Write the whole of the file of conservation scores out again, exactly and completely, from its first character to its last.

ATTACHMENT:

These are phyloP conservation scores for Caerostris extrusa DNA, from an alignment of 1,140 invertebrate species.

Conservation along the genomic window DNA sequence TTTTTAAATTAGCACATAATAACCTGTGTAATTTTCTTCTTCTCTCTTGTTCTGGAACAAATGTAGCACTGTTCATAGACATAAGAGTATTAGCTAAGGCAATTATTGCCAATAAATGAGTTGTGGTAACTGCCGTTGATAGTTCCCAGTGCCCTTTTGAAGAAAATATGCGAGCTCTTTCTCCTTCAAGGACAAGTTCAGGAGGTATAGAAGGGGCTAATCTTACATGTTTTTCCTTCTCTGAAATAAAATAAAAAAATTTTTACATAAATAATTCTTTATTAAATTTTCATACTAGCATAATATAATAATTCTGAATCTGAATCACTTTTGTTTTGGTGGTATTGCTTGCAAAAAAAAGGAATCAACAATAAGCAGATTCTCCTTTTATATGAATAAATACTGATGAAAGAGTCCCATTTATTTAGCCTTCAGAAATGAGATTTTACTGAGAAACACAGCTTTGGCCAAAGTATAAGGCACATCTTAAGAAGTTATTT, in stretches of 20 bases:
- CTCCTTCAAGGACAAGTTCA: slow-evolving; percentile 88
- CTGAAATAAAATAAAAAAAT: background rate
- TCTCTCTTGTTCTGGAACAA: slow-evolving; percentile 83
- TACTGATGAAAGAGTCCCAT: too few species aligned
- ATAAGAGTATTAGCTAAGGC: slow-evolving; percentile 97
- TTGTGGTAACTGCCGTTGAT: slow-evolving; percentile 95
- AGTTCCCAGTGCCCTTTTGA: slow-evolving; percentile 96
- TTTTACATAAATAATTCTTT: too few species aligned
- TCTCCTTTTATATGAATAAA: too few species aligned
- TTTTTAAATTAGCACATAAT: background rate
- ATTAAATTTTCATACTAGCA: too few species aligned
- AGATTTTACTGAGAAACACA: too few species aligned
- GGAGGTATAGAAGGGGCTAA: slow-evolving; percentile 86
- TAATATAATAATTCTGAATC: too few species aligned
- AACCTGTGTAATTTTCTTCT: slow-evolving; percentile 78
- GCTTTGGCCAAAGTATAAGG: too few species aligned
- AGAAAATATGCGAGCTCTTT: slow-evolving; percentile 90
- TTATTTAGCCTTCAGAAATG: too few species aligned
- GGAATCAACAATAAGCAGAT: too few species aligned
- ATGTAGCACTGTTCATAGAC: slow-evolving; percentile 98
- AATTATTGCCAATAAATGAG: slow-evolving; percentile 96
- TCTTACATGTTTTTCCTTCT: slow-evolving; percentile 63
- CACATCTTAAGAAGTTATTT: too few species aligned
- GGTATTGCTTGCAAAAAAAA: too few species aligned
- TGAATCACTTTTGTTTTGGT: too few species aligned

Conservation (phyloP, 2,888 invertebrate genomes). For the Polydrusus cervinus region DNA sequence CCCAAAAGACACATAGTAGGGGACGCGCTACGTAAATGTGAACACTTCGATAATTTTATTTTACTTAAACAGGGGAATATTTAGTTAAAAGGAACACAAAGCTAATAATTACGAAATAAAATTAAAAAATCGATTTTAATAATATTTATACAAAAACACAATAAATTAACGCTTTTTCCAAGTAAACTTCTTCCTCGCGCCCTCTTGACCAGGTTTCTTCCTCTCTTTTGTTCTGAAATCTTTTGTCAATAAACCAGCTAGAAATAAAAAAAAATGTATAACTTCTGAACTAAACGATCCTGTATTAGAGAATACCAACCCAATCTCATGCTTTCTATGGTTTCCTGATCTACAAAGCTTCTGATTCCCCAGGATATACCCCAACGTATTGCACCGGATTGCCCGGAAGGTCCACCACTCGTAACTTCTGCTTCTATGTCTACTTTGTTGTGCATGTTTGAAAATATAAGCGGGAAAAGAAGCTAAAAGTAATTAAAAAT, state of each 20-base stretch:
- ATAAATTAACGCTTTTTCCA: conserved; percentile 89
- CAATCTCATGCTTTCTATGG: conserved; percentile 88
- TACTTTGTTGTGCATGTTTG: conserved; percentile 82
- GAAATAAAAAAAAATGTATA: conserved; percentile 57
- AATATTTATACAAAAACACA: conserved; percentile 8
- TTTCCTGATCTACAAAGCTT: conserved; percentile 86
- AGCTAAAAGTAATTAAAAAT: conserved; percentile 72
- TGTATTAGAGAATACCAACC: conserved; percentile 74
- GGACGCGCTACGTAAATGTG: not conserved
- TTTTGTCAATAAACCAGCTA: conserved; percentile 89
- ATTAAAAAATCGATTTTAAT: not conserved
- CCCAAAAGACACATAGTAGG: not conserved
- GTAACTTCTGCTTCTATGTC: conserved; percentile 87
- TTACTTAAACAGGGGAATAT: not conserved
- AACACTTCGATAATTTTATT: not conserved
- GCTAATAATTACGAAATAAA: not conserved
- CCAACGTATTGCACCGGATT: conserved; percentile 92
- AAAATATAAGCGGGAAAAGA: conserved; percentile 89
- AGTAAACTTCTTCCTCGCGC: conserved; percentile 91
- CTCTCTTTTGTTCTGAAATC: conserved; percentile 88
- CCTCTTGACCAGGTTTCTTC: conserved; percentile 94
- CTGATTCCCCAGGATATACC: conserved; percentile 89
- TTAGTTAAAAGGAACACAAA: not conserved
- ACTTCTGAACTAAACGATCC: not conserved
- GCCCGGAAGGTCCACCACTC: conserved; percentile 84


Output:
These are phyloP conservation scores for Caerostris extrusa DNA, from an alignment of 1,140 invertebrate species.

Conservation along the genomic window DNA sequence TTTTTAAATTAGCACATAATAACCTGTGTAATTTTCTTCTTCTCTCTTGTTCTGGAACAAATGTAGCACTGTTCATAGACATAAGAGTATTAGCTAAGGCAATTATTGCCAATAAATGAGTTGTGGTAACTGCCGTTGATAGTTCCCAGTGCCCTTTTGAAGAAAATATGCGAGCTCTTTCTCCTTCAAGGACAAGTTCAGGAGGTATAGAAGGGGCTAATCTTACATGTTTTTCCTTCTCTGAAATAAAATAAAAAAATTTTTACATAAATAATTCTTTATTAAATTTTCATACTAGCATAATATAATAATTCTGAATCTGAATCACTTTTGTTTTGGTGGTATTGCTTGCAAAAAAAAGGAATCAACAATAAGCAGATTCTCCTTTTATATGAATAAATACTGATGAAAGAGTCCCATTTATTTAGCCTTCAGAAATGAGATTTTACTGAGAAACACAGCTTTGGCCAAAGTATAAGGCACATCTTAAGAAGTTATTT, in stretches of 20 bases:
- CTCCTTCAAGGACAAGTTCA: slow-evolving; percentile 88
- CTGAAATAAAATAAAAAAAT: background rate
- TCTCTCTTGTTCTGGAACAA: slow-evolving; percentile 83
- TACTGATGAAAGAGTCCCAT: too few species aligned
- ATAAGAGTATTAGCTAAGGC: slow-evolving; percentile 97
- TTGTGGTAACTGCCGTTGAT: slow-evolving; percentile 95
- AGTTCCCAGTGCCCTTTTGA: slow-evolving; percentile 96
- TTTTACATAAATAATTCTTT: too few species aligned
- TCTCCTTTTATATGAATAAA: too few species aligned
- TTTTTAAATTAGCACATAAT: background rate
- ATTAAATTTTCATACTAGCA: too few species aligned
- AGATTTTACTGAGAAACACA: too few species aligned
- GGAGGTATAGAAGGGGCTAA: slow-evolving; percentile 86
- TAATATAATAATTCTGAATC: too few species aligned
- AACCTGTGTAATTTTCTTCT: slow-evolving; percentile 78
- GCTTTGGCCAAAGTATAAGG: too few species aligned
- AGAAAATATGCGAGCTCTTT: slow-evolving; percentile 90
- TTATTTAGCCTTCAGAAATG: too few species aligned
- GGAATCAACAATAAGCAGAT: too few species aligned
- ATGTAGCACTGTTCATAGAC: slow-evolving; percentile 98
- AATTATTGCCAATAAATGAG: slow-evolving; percentile 96
- TCTTACATGTTTTTCCTTCT: slow-evolving; percentile 63
- CACATCTTAAGAAGTTATTT: too few species aligned
- GGTATTGCTTGCAAAAAAAA: too few species aligned
- TGAATCACTTTTGTTTTGGT: too few species aligned

Conservation (phyloP, 2,888 invertebrate genomes). For the Polydrusus cervinus region DNA sequence CCCAAAAGACACATAGTAGGGGACGCGCTACGTAAATGTGAACACTTCGATAATTTTATTTTACTTAAACAGGGGAATATTTAGTTAAAAGGAACACAAAGCTAATAATTACGAAATAAAATTAAAAAATCGATTTTAATAATATTTATACAAAAACACAATAAATTAACGCTTTTTCCAAGTAAACTTCTTCCTCGCGCCCTCTTGACCAGGTTTCTTCCTCTCTTTTGTTCTGAAATCTTTTGTCAATAAACCAGCTAGAAATAAAAAAAAATGTATAACTTCTGAACTAAACGATCCTGTATTAGAGAATACCAACCCAATCTCATGCTTTCTATGGTTTCCTGATCTACAAAGCTTCTGATTCCCCAGGATATACCCCAACGTATTGCACCGGATTGCCCGGAAGGTCCACCACTCGTAACTTCTGCTTCTATGTCTACTTTGTTGTGCATGTTTGAAAATATAAGCGGGAAAAGAAGCTAAAAGTAATTAAAAAT, state of each 20-base stretch:
- ATAAATTAACGCTTTTTCCA: conserved; percentile 89
- CAATCTCATGCTTTCTATGG: conserved; percentile 88
- TACTTTGTTGTGCATGTTTG: conserved; percentile 82
- GAAATAAAAAAAAATGTATA: conserved; percentile 57
- AATATTTATACAAAAACACA: conserved; percentile 8
- TTTCCTGATCTACAAAGCTT: conserved; percentile 86
- AGCTAAAAGTAATTAAAAAT: conserved; percentile 72
- TGTATTAGAGAATACCAACC: conserved; percentile 74
- GGACGCGCTACGTAAATGTG: not conserved
- TTTTGTCAATAAACCAGCTA: conserved; percentile 89
- ATTAAAAAATCGATTTTAAT: not conserved
- CCCAAAAGACACATAGTAGG: not conserved
- GTAACTTCTGCTTCTATGTC: conserved; percentile 87
- TTACTTAAACAGGGGAATAT: not conserved
- AACACTTCGATAATTTTATT: not conserved
- GCTAATAATTACGAAATAAA: not conserved
- CCAACGTATTGCACCGGATT: conserved; percentile 92
- AAAATATAAGCGGGAAAAGA: conserved; percentile 89
- AGTAAACTTCTTCCTCGCGC: conserved; percentile 91
- CTCTCTTTTGTTCTGAAATC: conserved; percentile 88
- CCTCTTGACCAGGTTTCTTC: conserved; percentile 94
- CTGATTCCCCAGGATATACC: conserved; percentile 89
- TTAGTTAAAAGGAACACAAA: not conserved
- ACTTCTGAACTAAACGATCC: not conserved
- GCCCGGAAGGTCCACCACTC: conserved; percentile 84